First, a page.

by Mitch Kokai
Senior Political Analyst, John Locke Foundation
… [L]et’s get one thing out of the way first: the Constitution is completely silent on all this. It’s the president’s job to nominate and the Senate’s to provide “advice and consent,” but there’s no further textual explication.
During the battle over the current vacancy, some senators have said they’ve fulfilled their duty by giving President Obama the advice that they simply won’t confirm anyone. (Also, why hold farcical hearings that would be even more Kabuki theatre than what we’ve come to expect?) The voters seem to have evaluated this position and found it acceptable, although of course the GOP may lose its Senate majority for other reasons.
Similarly, if a majority of senators refused to confirm anyone to any offices, or pass any legislation whatsoever, that’s their prerogative. As a matter of constitutional law, the Senate is fully within its powers to let the Supreme Court die out, literally. I’m not sure such a position is politically tenable—barring some extraordinary circumstance like overwhelming public opinion against the legitimacy of the sitting president—but it’s definitely constitutional. …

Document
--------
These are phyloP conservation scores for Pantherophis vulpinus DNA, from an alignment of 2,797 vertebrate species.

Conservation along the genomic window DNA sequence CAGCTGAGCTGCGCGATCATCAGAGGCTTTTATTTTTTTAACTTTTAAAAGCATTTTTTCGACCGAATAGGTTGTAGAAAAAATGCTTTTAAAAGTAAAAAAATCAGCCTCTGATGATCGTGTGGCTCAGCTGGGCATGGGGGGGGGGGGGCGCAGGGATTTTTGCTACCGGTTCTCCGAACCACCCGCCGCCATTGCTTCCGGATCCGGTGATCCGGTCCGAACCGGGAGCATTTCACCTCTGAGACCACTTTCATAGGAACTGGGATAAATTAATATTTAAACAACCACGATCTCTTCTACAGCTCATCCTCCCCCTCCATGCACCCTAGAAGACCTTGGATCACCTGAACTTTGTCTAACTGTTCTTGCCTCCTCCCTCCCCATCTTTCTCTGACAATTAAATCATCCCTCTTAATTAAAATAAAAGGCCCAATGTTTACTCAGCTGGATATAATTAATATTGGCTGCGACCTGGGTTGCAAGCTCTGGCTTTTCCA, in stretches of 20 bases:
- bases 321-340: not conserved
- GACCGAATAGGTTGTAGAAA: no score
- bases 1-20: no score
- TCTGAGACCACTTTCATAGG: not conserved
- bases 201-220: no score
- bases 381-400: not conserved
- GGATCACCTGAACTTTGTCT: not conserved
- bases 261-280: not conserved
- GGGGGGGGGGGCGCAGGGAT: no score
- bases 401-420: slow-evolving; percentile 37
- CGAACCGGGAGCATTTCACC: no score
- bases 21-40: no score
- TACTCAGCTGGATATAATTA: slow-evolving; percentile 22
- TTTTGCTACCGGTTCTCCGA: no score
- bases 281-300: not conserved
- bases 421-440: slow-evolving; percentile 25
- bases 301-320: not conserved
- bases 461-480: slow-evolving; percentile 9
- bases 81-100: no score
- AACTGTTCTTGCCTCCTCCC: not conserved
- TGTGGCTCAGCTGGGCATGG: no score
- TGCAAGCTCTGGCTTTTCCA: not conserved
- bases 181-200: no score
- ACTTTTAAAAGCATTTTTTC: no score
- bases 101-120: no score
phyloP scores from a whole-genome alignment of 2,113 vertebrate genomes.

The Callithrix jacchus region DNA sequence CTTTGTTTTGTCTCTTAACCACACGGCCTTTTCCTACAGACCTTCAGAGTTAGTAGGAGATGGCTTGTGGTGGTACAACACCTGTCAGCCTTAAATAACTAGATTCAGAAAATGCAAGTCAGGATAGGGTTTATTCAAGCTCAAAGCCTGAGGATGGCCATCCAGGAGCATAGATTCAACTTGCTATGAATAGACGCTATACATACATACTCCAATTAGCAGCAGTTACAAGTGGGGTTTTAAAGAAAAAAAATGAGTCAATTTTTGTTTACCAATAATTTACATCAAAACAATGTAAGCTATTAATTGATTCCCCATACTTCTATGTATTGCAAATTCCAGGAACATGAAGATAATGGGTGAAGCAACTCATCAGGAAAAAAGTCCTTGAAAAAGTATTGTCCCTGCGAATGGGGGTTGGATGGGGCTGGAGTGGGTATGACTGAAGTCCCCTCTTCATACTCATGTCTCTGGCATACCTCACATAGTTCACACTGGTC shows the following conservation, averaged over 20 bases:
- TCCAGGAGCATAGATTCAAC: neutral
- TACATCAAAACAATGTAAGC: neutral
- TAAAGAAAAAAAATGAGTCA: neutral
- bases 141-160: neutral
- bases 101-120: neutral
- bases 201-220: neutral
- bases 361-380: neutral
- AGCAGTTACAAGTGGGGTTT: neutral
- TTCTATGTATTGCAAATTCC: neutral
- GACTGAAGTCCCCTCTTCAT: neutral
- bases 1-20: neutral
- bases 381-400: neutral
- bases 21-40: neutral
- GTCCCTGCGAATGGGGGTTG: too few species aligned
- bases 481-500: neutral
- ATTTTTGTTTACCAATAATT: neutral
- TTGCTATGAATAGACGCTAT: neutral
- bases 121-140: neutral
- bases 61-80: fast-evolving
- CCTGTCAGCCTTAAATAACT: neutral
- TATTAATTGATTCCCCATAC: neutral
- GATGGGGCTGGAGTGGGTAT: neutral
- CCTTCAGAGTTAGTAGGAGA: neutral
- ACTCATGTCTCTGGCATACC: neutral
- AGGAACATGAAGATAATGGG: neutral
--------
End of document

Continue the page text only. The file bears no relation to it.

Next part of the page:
… Indeed, Hillary Clinton herself said at the last presidential debate that the Supreme Court is meant to answer questions like “What kind of country are we going to be? What kind of opportunities will we provide for our citizens?” Well, gee, if those are the questions you ask, of course you’ll end up with super-legislators, presumably in ideological agreement with the president appointing them. If you want the judiciary determining public policy, of course you’d think that Supreme Court justices should “represent all of us.”
But that goes against the rule of law and the idea of a judge as neutral arbiter, doing his or her best to apply the law to the facts at issue. As Supreme Court Chief Justice John Roberts explained at his confirmation hearings, the little guy should win when the law favors him, and the big corporation should win when the law goes that way. …
… Should senators rubber-stamp judicial nominees of that ilk, who care not about the law but rather hew to particular policies, out of a sense of tradition or deference to the executive? I simply can’t blame politicians who follow their convictions. If you truly believe that a particular nominee would wreak havoc on America, why not do everything you can to stop him?